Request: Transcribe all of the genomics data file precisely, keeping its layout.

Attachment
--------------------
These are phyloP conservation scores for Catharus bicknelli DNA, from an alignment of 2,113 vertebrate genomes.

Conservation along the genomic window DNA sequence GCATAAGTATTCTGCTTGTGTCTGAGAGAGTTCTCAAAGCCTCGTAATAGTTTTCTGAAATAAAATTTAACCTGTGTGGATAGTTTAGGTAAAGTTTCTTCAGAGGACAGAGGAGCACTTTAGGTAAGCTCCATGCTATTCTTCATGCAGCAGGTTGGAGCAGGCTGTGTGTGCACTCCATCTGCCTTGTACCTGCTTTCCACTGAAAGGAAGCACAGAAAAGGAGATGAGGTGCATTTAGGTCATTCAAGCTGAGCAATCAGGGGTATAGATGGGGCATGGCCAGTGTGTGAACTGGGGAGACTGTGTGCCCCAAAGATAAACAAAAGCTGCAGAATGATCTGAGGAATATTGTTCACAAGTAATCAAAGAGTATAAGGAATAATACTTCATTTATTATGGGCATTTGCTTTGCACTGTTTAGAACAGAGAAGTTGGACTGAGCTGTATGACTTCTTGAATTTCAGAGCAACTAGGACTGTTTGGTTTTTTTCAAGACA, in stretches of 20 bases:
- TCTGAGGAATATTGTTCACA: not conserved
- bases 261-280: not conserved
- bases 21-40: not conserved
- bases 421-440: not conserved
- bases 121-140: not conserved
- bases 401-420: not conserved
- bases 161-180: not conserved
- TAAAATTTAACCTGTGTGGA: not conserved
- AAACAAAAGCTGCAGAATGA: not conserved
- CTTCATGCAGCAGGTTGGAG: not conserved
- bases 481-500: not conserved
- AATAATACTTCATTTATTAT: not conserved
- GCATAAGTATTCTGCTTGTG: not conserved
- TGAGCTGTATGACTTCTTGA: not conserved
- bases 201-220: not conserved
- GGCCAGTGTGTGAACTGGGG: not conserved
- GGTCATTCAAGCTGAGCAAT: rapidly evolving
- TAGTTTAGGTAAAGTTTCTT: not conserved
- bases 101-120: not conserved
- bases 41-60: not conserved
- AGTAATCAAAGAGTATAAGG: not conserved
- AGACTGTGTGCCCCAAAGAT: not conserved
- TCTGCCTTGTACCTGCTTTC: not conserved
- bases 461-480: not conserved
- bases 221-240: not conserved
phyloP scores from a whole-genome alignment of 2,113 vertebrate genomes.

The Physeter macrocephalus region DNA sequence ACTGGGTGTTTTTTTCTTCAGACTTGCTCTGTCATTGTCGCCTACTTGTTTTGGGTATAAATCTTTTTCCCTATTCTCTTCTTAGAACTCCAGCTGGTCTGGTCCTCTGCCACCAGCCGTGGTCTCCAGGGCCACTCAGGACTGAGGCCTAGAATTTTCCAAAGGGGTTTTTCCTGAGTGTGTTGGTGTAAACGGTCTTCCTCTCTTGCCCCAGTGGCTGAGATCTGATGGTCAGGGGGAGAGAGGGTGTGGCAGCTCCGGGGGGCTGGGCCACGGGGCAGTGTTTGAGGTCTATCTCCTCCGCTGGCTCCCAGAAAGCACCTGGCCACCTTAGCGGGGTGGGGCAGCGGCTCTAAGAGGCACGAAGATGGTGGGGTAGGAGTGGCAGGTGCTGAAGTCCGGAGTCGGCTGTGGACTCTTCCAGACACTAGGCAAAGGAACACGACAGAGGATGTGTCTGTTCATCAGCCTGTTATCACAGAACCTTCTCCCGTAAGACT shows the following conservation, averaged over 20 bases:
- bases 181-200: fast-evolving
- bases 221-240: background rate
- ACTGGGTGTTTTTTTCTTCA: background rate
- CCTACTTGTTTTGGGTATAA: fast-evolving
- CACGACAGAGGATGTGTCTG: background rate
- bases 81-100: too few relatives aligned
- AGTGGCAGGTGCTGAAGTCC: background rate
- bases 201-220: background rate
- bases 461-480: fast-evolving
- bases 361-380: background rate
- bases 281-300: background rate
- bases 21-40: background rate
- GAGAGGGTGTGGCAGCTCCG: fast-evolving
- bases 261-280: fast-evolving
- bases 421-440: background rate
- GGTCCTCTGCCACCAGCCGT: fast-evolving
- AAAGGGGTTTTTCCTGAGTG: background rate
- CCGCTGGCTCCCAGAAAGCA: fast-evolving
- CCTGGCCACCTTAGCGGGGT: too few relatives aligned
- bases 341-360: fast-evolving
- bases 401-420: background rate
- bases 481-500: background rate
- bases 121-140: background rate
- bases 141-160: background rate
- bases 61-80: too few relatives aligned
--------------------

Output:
These are phyloP conservation scores for Catharus bicknelli DNA, from an alignment of 2,113 vertebrate genomes.

Conservation along the genomic window DNA sequence GCATAAGTATTCTGCTTGTGTCTGAGAGAGTTCTCAAAGCCTCGTAATAGTTTTCTGAAATAAAATTTAACCTGTGTGGATAGTTTAGGTAAAGTTTCTTCAGAGGACAGAGGAGCACTTTAGGTAAGCTCCATGCTATTCTTCATGCAGCAGGTTGGAGCAGGCTGTGTGTGCACTCCATCTGCCTTGTACCTGCTTTCCACTGAAAGGAAGCACAGAAAAGGAGATGAGGTGCATTTAGGTCATTCAAGCTGAGCAATCAGGGGTATAGATGGGGCATGGCCAGTGTGTGAACTGGGGAGACTGTGTGCCCCAAAGATAAACAAAAGCTGCAGAATGATCTGAGGAATATTGTTCACAAGTAATCAAAGAGTATAAGGAATAATACTTCATTTATTATGGGCATTTGCTTTGCACTGTTTAGAACAGAGAAGTTGGACTGAGCTGTATGACTTCTTGAATTTCAGAGCAACTAGGACTGTTTGGTTTTTTTCAAGACA, in stretches of 20 bases:
- TCTGAGGAATATTGTTCACA: not conserved
- bases 261-280: not conserved
- bases 21-40: not conserved
- bases 421-440: not conserved
- bases 121-140: not conserved
- bases 401-420: not conserved
- bases 161-180: not conserved
- TAAAATTTAACCTGTGTGGA: not conserved
- AAACAAAAGCTGCAGAATGA: not conserved
- CTTCATGCAGCAGGTTGGAG: not conserved
- bases 481-500: not conserved
- AATAATACTTCATTTATTAT: not conserved
- GCATAAGTATTCTGCTTGTG: not conserved
- TGAGCTGTATGACTTCTTGA: not conserved
- bases 201-220: not conserved
- GGCCAGTGTGTGAACTGGGG: not conserved
- GGTCATTCAAGCTGAGCAAT: rapidly evolving
- TAGTTTAGGTAAAGTTTCTT: not conserved
- bases 101-120: not conserved
- bases 41-60: not conserved
- AGTAATCAAAGAGTATAAGG: not conserved
- AGACTGTGTGCCCCAAAGAT: not conserved
- TCTGCCTTGTACCTGCTTTC: not conserved
- bases 461-480: not conserved
- bases 221-240: not conserved
phyloP scores from a whole-genome alignment of 2,113 vertebrate genomes.

The Physeter macrocephalus region DNA sequence ACTGGGTGTTTTTTTCTTCAGACTTGCTCTGTCATTGTCGCCTACTTGTTTTGGGTATAAATCTTTTTCCCTATTCTCTTCTTAGAACTCCAGCTGGTCTGGTCCTCTGCCACCAGCCGTGGTCTCCAGGGCCACTCAGGACTGAGGCCTAGAATTTTCCAAAGGGGTTTTTCCTGAGTGTGTTGGTGTAAACGGTCTTCCTCTCTTGCCCCAGTGGCTGAGATCTGATGGTCAGGGGGAGAGAGGGTGTGGCAGCTCCGGGGGGCTGGGCCACGGGGCAGTGTTTGAGGTCTATCTCCTCCGCTGGCTCCCAGAAAGCACCTGGCCACCTTAGCGGGGTGGGGCAGCGGCTCTAAGAGGCACGAAGATGGTGGGGTAGGAGTGGCAGGTGCTGAAGTCCGGAGTCGGCTGTGGACTCTTCCAGACACTAGGCAAAGGAACACGACAGAGGATGTGTCTGTTCATCAGCCTGTTATCACAGAACCTTCTCCCGTAAGACT shows the following conservation, averaged over 20 bases:
- bases 181-200: fast-evolving
- bases 221-240: background rate
- ACTGGGTGTTTTTTTCTTCA: background rate
- CCTACTTGTTTTGGGTATAA: fast-evolving
- CACGACAGAGGATGTGTCTG: background rate
- bases 81-100: too few relatives aligned
- AGTGGCAGGTGCTGAAGTCC: background rate
- bases 201-220: background rate
- bases 461-480: fast-evolving
- bases 361-380: background rate
- bases 281-300: background rate
- bases 21-40: background rate
- GAGAGGGTGTGGCAGCTCCG: fast-evolving
- bases 261-280: fast-evolving
- bases 421-440: background rate
- GGTCCTCTGCCACCAGCCGT: fast-evolving
- AAAGGGGTTTTTCCTGAGTG: background rate
- CCGCTGGCTCCCAGAAAGCA: fast-evolving
- CCTGGCCACCTTAGCGGGGT: too few relatives aligned
- bases 341-360: fast-evolving
- bases 401-420: background rate
- bases 481-500: background rate
- bases 121-140: background rate
- bases 141-160: background rate
- bases 61-80: too few relatives aligned